Apparently unaware or dismissive of the consequences, there is an epidemic of sorts of people faking serious illness and advertising it on the internet. The Guardian reviews the case of wannabe cancer victim Belle Gibson and beyond:
How would you fake cancer? Shave your head? Pluck your eyebrows? Install a chemo port into your neck? These days you don’t need to. Belle Gibson’s story is a masterclass on faking cancer in the modern age. She fooled Apple, Cosmopolitan, Elle and Penguin. She fooled the hundreds of thousands who bought her app, read her blog and believed that her story could be their story.
Diagnosed with a brain tumour aged 20, Gibson had four months to live. She blogged her journey of radiotherapy and chemotherapy, treatments she shunned after eight weeks. Instead, she cut gluten and dairy and turned to oxygen therapy, craniosacral treatments and colonic irrigation. Against all odds, she made it. Her followers were inspired. If Belle could make it, maybe they could too.
Gibson launched The Whole Pantry app in 2013, filled with healthy living tips and recipes. She promised a third of proceeds from the 300,000 downloads ($3.79 per download) to charity. Elle named her “The Most Inspiring Woman You’ve Met This Year”, Cosmopolitan awarded her a “Fun, Fearless Female award” and Penguin published her cookbook. Apple pre-installed her app on Apple Watch and flew her to its Silicon Valley launch.
Then cancer re-emerged, and Gibson announced on Instagram: “It hurts me to find space tonight to let you all know with love and strength that I’ve been diagnosed with a third and forth [sic] cancer. One is secondary and the other is primary. I have cancer in my blood, spleen, brain, uterus, and liver. I am hurting.”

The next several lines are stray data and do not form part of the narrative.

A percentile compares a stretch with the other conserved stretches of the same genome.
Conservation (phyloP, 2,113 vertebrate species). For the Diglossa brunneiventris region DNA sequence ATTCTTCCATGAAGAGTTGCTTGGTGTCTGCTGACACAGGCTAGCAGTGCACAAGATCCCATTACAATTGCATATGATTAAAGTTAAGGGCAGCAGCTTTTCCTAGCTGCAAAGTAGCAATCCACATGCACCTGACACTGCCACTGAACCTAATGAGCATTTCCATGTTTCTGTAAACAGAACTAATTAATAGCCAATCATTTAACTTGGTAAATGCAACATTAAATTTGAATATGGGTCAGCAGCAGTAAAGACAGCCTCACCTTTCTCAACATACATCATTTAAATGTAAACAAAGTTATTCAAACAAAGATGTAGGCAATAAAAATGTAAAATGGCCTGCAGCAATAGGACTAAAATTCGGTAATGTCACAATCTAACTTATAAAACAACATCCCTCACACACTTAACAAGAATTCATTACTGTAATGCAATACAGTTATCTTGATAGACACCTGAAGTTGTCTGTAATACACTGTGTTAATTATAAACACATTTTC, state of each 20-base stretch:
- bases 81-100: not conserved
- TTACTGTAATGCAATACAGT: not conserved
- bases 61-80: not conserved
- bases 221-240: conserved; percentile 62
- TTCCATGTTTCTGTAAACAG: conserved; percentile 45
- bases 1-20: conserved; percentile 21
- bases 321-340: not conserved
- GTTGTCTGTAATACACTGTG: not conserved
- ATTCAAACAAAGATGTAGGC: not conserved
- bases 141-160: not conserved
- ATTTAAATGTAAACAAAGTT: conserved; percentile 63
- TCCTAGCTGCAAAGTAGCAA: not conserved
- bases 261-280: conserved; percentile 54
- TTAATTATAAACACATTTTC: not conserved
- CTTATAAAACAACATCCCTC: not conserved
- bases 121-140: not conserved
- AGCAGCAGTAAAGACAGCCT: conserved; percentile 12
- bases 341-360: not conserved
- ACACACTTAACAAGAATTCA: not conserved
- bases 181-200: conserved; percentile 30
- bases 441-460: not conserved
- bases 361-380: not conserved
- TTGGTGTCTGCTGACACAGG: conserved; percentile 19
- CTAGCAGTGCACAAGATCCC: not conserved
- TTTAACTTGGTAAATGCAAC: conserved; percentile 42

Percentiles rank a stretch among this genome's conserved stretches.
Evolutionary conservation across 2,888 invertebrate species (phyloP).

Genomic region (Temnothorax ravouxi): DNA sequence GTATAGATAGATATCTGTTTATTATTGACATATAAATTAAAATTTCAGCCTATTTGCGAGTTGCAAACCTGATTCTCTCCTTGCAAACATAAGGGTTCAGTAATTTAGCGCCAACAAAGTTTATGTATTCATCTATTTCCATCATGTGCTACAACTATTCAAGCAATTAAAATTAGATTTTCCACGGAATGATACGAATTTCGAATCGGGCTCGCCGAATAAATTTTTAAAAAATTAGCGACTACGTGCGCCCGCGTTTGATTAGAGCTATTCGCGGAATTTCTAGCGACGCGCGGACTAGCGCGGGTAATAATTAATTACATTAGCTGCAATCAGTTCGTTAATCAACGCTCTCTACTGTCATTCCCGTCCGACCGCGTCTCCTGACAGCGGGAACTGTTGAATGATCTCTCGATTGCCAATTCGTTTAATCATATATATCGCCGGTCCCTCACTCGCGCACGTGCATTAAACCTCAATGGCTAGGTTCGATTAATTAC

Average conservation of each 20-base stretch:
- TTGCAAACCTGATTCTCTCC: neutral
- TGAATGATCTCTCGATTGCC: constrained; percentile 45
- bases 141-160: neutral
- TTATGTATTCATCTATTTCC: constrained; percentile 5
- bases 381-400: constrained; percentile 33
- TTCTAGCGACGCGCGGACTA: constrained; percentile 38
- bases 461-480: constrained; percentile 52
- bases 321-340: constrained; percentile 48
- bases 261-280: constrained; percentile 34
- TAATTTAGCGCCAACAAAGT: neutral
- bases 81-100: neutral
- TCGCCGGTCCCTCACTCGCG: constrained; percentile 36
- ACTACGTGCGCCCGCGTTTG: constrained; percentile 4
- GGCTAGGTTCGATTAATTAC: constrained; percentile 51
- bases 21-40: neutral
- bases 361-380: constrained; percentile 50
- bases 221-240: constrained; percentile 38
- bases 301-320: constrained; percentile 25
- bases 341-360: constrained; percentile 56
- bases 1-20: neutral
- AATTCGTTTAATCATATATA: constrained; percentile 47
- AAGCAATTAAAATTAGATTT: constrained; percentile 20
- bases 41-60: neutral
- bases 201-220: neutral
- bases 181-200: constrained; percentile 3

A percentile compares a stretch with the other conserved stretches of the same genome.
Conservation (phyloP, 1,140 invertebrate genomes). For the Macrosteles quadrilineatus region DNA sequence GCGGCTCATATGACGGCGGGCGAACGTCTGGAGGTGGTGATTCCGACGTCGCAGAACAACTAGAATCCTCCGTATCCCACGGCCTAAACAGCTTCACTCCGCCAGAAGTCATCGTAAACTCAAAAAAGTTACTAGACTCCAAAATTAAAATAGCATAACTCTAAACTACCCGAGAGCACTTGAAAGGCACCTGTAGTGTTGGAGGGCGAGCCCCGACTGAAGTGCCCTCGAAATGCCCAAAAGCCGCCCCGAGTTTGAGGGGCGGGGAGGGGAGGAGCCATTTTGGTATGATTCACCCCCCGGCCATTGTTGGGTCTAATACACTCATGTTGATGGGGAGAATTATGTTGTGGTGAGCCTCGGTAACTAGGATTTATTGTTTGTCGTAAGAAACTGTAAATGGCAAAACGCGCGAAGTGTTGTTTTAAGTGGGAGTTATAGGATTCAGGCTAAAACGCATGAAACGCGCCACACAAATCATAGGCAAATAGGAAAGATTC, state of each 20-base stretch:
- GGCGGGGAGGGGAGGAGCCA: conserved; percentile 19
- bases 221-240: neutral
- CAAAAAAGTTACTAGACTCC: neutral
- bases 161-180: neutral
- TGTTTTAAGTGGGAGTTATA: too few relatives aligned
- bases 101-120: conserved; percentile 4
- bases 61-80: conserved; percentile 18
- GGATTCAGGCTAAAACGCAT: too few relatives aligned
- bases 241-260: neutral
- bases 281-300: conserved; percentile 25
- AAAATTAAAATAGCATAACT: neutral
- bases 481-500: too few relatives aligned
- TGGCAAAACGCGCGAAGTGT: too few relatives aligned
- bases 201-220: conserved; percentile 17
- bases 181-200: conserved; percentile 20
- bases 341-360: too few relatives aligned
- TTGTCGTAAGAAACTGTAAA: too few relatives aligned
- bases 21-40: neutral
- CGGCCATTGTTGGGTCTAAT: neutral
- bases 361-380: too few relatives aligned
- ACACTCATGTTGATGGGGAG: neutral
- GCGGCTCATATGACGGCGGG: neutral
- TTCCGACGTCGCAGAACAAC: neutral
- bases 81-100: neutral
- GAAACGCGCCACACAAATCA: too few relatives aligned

Last week, Gibson admitted it was all a lie. “No. None of it’s true. I am still jumping between what I think I know and what is reality. I have lived it and I’m not really there yet.”
She is now being investigated over the disappearance of $300,000 of promised charity donations. Months earlier, she spoke of her four-year-old son and the short time they had left together: “[Oliver] sees me on days that I can’t get out of bed. The only thing that breaks me is [the idea of] not being able to see Oli grow. He’s so incredible I just want to squish him all day forever. I don’t want those moments to end. I’m just going to miss him.”
The diagnosis of Münchausen syndrome has dominated analysis of Gibson’s case. It comes under the rubric of a wider term, factitious disorder: the intentional production (feigning) of disease in order to assume the role of a sick person…